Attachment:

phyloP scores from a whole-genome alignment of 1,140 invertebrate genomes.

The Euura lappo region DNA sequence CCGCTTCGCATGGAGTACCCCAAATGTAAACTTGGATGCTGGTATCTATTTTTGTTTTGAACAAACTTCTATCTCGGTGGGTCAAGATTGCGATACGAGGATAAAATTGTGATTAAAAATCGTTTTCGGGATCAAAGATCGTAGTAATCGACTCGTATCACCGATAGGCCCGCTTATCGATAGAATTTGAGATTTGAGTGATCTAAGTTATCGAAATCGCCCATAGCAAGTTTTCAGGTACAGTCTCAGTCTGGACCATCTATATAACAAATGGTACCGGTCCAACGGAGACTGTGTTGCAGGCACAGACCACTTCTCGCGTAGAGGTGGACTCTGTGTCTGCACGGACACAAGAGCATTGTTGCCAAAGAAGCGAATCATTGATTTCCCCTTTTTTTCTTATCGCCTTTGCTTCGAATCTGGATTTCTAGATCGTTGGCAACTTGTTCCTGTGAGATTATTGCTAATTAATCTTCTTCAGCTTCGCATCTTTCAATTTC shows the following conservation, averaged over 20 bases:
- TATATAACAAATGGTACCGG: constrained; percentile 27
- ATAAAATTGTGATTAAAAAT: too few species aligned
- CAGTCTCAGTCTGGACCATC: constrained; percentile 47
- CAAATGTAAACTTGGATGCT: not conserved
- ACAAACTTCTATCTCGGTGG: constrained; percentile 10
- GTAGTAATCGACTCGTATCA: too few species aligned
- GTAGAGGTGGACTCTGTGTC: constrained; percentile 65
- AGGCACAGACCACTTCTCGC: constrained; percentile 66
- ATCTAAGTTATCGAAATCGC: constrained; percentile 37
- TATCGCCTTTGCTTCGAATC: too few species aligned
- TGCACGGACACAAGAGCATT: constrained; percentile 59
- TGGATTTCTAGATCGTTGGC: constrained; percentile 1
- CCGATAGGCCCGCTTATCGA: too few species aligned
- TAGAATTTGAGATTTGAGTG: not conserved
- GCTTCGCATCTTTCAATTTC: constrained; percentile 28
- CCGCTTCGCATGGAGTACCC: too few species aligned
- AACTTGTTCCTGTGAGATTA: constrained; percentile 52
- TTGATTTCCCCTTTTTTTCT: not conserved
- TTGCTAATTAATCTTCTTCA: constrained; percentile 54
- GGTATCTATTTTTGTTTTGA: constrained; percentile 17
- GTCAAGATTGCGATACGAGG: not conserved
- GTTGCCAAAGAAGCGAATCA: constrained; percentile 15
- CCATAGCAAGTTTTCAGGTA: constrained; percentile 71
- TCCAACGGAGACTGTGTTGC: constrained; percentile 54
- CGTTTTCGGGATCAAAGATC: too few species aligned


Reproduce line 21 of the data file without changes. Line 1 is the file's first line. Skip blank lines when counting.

- TTGCTAATTAATCTTCTTCA: constrained; percentile 54